‘Joker (2019)’, directed by Todd Phillips- review

 

He’s nobody to whom people neither listen nor talk. He’s alone, alone, all alone on a vast gaping sea of people who continuously berate the person and the dream and the existence of himself ruthlessly. Francis Bacon’s phrase of ‘Magna Civitas Magna solitude’ bethinks the case of Arthur Fleck. The Joker is a man trying so hard but futilely to preserve a sense of purpose and a tenacious grip on social recognition at the bottom rung of social hierarchy. Even the goddess Fortuna seems to vent her usual aeonian capricious nature on the fate of this unfortunate man whose Wheel of Fortune is destined to be positioned to True North of Tragedy. If this sounds maudlin enough to frown over that “just a movie” façade, then think of what Charlie Chaplin elegantly sums up thus: “Life is a tragedy when seen in close-up, but a comedy in long-shot.” This is a life of Arthur Fleck, and it is here where he becomes Joker, the archenemy of Batman and the good citizens of Gotham City. It all begins here in ‘Joker,’ directed by Todd Phillips, who seems to have an eye for the absurdities and hypocrisies in our society.

fragileArthur Fleck is said to be mentally insecure, seeing a social worker every week who only cares about her civic duty to talk but not listen so that he can get his usual five different psychotic medications. He is conditioned to be mad amidst the licensed incivilities of the people indiscriminately. He is a victim of severe bullying and taunting for his bouts of uncontrollable laughers and gawkish rail-thin appearance in which his piercing blue eyes are the only resilient torches of his soul that defy the injustice and humiliation by society. It is the society that slowly maddens Arthur with those multiple chemical prescriptions and willful neglect of his presence. Must I chant his litany of woes further?

The clown mask of Arthur Fleck becomes the persona that gives him a new personality with a sense of empowerment by freeing him from conscience in the heat of passion. According to the ancient Greek thespian idea of drama, the tragic actors were heavily disguised with a religious purpose in honor of Dionysus, the god of ecstasy, for the actor was to give up his identity to let another (i.e., the mask character) speak and act through him. In this regard, Arthur’s clown face betokens his suppressed self, drenched in vindication against the tyranny of societal conformity that allows no place for anyone like him. It’s certainly a tragedy in the sense that the painted mask becomes paradoxically the real character that imbues people with fearful attention to him, not the entire bare face of the man. The Joker’s face is stark defiance to the hypocrisies and absurdities that slight his existence as a person. As Melpomene, the muse of tragedy is portrayed as wearing a mask of sadness and a buskin, Arthur Fleck wears a clown mask with a buskin hiding his tears from his heart. The uncontrollable bouts of his laughter are, in fact, a cry of his wretched soul.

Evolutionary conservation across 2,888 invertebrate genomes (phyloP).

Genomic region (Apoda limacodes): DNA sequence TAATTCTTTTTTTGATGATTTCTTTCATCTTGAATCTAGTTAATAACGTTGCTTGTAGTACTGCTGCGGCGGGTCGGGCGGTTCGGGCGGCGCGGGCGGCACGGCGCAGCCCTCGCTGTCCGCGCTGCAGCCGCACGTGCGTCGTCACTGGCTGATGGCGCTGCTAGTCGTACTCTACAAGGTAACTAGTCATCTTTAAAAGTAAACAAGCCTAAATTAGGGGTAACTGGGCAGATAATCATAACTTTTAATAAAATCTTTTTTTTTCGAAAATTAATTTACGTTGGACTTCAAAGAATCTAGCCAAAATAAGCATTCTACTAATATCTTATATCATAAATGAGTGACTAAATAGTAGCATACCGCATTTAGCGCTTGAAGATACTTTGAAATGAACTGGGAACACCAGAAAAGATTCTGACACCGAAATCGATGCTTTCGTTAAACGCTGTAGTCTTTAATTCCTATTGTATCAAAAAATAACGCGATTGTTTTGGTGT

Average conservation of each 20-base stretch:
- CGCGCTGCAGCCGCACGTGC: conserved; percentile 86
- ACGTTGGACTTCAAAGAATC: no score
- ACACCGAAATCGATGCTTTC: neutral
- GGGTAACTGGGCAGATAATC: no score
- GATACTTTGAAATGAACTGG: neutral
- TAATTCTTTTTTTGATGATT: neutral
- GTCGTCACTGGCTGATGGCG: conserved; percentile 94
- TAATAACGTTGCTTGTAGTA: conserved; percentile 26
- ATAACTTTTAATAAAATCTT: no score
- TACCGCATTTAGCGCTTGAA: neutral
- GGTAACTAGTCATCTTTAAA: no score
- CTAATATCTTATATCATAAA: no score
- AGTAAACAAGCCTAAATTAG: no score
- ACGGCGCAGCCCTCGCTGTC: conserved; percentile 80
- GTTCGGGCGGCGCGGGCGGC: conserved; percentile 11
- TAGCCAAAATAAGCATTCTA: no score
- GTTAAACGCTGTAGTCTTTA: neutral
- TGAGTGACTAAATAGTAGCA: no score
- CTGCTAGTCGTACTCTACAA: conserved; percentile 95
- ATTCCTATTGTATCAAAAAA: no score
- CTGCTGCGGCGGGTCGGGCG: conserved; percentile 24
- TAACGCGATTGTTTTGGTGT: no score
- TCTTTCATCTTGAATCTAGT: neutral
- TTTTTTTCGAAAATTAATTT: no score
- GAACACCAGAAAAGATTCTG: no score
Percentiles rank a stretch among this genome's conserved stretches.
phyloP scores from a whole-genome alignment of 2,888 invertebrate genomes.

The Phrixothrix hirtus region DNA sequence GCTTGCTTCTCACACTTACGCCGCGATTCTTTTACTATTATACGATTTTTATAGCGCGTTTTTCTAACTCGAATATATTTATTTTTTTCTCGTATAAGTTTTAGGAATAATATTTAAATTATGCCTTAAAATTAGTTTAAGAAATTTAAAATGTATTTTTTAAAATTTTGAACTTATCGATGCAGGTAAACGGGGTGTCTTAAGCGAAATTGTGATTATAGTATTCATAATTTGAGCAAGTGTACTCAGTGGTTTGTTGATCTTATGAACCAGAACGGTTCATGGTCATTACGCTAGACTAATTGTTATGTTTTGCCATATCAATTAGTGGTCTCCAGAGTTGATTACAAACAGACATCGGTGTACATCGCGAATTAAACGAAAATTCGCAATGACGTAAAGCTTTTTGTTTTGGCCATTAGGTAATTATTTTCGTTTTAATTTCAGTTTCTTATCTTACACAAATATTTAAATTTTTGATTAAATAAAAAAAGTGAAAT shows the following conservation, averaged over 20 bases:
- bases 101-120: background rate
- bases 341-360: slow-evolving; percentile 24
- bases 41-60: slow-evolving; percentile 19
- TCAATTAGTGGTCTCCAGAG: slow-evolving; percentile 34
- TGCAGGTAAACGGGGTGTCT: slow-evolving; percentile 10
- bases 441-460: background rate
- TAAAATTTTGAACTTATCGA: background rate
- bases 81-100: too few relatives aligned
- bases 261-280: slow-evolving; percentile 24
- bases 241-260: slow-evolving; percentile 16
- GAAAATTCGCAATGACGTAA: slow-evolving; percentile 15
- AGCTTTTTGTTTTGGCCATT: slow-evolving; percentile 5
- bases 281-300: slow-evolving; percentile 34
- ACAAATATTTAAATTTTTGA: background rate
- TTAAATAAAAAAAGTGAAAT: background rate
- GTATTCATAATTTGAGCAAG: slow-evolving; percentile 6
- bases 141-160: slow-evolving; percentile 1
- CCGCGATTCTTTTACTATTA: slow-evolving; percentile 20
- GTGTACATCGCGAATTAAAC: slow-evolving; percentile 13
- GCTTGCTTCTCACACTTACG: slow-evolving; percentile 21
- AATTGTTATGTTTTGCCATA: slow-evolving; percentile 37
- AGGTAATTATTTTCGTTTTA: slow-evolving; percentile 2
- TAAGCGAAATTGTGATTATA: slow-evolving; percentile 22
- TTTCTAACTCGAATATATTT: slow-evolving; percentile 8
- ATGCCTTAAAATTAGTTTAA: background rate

At the heart of this film lies a heartfelt performance of actor Joachim Phoenix, who is said to have lost about fifty-two pounds in response to the director’s request to portray the linchpin as a gaunt man to render his vulnerability and alienation from people. The dedication to the character that is never easy to play shines through Phoenix’s stellar performance on the screen. The deliverance of the characterization is so realistically touching that it pains my heart to follow through the life of Arthur Fleck, oozing out insurmountable pathos and that even his chain-smoking is deemed less toxic and vice-signaling. We see him alone in his apartment, on the bus, and on the street, even among the crowd. We see him slowly abandoning himself to a bottomless pit of despondency as the world around him, including his mother, shuns him from humanity. His crime is to be condemned, but is this not a man who is more sinned against than sinning? Joker is a kind of movie that makes you go thinking after the lights are on.

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